william goulding - lord of the flies Essay

Submitted By kyliewinterling
Words: 549
Pages: 3

William Golding’s 1954 novel, The ‘Lord of the Flies’ is an allegorical novel with a fairly obvious set of symbols to decode. A group of very ordinary, well-mannered young boys maroon on a coral island after their plane has crashed. The boys, deducted of adults vote for chief and learn to survive. The protagonist Ralph, is chief. He realizes quickly that human nature is irrelevantly violent, the boys in whom he trusted loss their innocence for power. But though Ralph is nimble he never grasps the connotation of ‘the beast’.

“Maybe there is a beast… maybe it's only us.” Golding tries to portray the image that within each of us there is an evil. The imaginary beast that frightens all the boys stands for the primal instinct of savagery that exists within all human beings. The boys are afraid of the beast, but only Simon reaches the realization that they fear the beast because it exists within each of them. As the boys grow more savage, their belief in the beast grows stronger. By the end of the novel, the boys are leaving it sacrifices and treating it as a totemic god. The boys’ behavior is what brings the beast into existence, so the more savagely the boys act, the more real the beast seems to become. “Fancy thinking the Beast was something you could hunt and kill! You knew, didn’t you? I’m part of you? Close, close, close! I’m the reason why it’s no go? Why things are what they are?” Looking at the novel in the context of biblical parallels, the Lord of the Flies recalls the devil, just as Simon recalls Jesus. The name “Lord of the Flies” is a literal translation of the name of the biblical name Beelzebub, a powerful demon in hell sometimes thought to be the devil himself. The devil is known to show no mercy. The boys on the island develop into something similar.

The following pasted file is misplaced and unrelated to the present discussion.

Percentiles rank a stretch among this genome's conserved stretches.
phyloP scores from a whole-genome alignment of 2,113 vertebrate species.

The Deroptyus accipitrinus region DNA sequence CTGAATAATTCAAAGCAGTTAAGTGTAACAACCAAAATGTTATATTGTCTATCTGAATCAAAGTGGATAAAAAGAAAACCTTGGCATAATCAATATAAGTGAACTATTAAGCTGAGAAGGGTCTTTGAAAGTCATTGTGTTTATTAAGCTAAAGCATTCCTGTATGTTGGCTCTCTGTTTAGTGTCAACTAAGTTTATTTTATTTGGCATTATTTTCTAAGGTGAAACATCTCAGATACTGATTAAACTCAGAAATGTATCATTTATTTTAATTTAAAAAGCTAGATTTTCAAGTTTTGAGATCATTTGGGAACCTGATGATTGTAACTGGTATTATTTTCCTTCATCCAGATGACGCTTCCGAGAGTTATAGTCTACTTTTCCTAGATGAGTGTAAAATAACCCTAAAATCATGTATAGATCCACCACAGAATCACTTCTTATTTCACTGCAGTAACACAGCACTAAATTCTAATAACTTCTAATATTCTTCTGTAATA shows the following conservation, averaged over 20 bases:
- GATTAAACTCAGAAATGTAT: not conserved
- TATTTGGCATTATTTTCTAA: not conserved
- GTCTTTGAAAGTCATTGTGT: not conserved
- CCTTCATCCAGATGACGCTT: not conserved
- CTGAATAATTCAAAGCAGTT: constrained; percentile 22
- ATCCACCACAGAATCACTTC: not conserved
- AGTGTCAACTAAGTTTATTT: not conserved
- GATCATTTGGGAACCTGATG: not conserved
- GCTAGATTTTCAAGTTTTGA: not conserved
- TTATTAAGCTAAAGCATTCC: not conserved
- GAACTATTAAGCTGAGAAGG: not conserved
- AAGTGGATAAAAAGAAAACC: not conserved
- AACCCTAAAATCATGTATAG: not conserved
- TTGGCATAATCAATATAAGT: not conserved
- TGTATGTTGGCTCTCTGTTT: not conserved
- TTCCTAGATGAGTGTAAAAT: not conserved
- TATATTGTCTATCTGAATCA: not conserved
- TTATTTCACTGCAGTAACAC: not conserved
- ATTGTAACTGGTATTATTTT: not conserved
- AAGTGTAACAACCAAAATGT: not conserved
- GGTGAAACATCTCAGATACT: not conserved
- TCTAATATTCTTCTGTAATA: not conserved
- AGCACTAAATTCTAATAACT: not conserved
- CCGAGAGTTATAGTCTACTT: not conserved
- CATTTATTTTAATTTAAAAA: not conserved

They progress from well-behaved, orderly children longing for rescue to cruel, bloodthirsty hunters who have no desire to return to civilization, they naturally lose the sense of innocence that they possessed at the beginning of the novel. “Ralph wept for the end of innocence, the darkness of…